This report provides a glimpse of the 2013 CMS International Conference, which took place in the beautiful city of Buenos Aires, Argentina from the 18th to the 24th of June, 2013. This conference built on the successful experience of previous conferences, and provided members with a unique opportunity to present, perform, network, and advance professionally while savoring an incomparable fusion of multi-ethnic sounds, colors, tastes, languages and culture, which are uniquely Argentinean.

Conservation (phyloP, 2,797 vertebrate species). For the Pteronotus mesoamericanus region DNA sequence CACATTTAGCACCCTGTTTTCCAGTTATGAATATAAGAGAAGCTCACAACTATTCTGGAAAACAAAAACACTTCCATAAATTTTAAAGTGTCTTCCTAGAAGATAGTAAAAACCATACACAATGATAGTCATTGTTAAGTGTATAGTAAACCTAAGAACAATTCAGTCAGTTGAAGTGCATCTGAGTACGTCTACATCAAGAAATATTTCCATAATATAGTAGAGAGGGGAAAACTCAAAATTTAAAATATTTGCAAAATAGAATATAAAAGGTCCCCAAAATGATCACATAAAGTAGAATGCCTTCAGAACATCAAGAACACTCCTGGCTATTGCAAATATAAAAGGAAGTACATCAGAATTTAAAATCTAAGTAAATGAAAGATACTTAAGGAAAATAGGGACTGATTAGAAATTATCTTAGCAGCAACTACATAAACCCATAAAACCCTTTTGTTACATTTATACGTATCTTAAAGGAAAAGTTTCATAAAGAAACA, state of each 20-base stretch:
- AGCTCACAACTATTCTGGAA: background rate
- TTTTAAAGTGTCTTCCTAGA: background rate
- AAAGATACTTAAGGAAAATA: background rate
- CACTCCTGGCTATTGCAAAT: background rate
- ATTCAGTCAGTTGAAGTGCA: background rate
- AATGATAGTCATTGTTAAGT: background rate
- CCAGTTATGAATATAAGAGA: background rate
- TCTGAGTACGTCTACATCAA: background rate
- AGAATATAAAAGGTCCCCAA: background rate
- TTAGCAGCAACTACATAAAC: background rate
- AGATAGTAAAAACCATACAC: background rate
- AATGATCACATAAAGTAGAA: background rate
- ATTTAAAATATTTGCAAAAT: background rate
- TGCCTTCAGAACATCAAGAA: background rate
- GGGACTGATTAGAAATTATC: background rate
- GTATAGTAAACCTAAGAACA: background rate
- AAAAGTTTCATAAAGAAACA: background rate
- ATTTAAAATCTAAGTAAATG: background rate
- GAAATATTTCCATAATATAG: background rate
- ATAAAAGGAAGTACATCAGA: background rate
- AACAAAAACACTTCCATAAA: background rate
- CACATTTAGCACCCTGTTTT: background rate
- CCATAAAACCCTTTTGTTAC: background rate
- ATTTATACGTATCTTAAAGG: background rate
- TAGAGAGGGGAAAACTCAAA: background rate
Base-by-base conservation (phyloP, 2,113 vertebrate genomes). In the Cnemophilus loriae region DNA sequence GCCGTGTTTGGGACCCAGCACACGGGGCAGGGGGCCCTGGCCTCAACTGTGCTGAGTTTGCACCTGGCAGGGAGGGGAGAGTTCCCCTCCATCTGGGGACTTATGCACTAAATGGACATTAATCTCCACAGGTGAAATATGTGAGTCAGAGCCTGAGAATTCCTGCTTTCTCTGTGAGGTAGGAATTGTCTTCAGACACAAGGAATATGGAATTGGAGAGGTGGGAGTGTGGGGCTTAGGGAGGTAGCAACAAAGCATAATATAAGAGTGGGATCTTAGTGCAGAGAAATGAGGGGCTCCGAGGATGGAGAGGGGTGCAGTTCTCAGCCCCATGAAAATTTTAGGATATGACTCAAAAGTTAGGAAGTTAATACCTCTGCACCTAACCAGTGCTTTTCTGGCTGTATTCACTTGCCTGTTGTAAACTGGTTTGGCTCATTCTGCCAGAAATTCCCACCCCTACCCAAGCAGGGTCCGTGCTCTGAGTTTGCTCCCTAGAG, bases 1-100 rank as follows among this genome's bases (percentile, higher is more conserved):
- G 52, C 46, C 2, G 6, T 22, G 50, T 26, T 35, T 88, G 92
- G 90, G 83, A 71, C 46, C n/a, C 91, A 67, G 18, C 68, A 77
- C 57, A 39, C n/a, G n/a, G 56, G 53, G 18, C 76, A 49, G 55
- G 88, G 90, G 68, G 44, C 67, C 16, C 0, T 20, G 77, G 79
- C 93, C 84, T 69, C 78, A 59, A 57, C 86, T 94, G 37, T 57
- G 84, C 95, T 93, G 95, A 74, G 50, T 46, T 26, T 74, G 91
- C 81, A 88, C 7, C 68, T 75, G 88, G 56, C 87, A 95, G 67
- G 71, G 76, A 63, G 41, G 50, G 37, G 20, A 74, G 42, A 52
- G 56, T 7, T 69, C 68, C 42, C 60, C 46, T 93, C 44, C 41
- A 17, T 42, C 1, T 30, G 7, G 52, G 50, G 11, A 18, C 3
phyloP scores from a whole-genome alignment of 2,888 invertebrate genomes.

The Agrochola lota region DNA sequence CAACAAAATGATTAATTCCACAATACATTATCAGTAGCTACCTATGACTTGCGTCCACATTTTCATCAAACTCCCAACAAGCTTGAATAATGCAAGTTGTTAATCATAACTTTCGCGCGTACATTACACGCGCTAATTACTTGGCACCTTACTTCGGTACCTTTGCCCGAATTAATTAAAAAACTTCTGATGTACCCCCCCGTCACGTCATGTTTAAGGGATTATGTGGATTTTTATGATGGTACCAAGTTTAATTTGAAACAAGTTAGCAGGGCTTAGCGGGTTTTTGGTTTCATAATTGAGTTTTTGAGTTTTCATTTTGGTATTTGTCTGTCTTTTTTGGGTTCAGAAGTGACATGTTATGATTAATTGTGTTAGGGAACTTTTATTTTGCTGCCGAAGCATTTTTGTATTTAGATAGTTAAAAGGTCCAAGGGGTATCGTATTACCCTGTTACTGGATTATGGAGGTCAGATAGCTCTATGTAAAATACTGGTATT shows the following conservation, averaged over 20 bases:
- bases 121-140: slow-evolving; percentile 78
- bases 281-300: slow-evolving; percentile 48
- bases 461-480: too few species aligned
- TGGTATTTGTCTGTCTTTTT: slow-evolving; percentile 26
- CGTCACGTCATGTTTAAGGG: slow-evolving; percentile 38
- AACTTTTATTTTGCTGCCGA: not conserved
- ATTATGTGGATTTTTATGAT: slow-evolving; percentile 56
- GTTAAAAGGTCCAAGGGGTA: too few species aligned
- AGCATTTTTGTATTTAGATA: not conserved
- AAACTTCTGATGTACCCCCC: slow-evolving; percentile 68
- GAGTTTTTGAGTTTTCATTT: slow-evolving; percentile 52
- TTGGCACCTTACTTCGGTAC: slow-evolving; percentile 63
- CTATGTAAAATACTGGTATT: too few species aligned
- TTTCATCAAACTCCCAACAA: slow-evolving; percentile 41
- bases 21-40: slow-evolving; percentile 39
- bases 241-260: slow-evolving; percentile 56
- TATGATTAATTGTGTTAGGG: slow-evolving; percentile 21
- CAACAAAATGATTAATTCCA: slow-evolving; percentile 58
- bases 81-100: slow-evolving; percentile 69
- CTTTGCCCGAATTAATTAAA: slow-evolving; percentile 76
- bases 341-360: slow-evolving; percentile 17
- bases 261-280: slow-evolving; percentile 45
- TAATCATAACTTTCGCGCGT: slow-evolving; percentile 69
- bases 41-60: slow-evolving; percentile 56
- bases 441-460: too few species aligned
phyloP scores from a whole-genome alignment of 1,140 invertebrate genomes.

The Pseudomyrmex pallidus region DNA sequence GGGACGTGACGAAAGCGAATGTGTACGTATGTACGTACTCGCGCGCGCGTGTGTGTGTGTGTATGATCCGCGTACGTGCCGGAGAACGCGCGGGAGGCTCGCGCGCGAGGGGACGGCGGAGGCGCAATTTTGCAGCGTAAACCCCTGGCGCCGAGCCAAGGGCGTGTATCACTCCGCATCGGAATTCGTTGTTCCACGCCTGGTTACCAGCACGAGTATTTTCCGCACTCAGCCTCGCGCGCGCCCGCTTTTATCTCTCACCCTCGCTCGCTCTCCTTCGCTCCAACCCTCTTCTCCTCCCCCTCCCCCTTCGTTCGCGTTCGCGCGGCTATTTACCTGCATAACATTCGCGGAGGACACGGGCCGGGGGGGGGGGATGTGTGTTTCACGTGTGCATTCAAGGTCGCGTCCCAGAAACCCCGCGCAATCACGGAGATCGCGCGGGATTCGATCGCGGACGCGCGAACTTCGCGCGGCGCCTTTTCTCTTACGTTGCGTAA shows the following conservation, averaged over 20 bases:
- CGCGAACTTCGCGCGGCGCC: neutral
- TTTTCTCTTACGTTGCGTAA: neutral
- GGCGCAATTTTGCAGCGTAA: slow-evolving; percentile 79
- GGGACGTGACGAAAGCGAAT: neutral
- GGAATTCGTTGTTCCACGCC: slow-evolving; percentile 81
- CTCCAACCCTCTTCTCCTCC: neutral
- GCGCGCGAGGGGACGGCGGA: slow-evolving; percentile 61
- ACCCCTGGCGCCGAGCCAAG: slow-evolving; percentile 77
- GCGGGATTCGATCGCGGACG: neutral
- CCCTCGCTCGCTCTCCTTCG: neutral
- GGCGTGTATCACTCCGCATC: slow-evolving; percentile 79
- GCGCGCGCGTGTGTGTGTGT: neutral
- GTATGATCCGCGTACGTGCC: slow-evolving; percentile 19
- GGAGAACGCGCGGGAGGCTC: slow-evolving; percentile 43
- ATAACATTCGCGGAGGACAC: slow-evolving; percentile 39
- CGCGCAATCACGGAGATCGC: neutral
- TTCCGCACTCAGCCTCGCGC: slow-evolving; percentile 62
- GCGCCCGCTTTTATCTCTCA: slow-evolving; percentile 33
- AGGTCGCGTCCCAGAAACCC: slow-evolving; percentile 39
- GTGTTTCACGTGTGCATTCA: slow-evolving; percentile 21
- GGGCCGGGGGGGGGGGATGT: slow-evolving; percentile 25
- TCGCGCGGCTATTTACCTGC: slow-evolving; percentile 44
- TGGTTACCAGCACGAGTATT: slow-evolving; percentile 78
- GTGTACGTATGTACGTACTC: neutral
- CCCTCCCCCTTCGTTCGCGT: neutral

The program included scholarly discourse in the form of paper presentations, lecture-recitals, and workshops, the presentation of new music by CMS members, as well as keynote presentations and various pre-organized concerts. With more than 130 participants representing 97 institutions from 12 countries, the conference was abuzz with ceaseless activities and engaging discussions from the Opening to the Closing Ceremony. The attendees’ high degree of interest and involvement in all activities was truly inspiring, and highlighted their desire to participate in a one-of-a-kind intellectual (and international!) dialogue. In a similar vein, the breadth of academic, sub-disciplinary, and international representation was characteristic of our international conferences, a true reflection of the scope of our society, and an indication of its high quality and impact.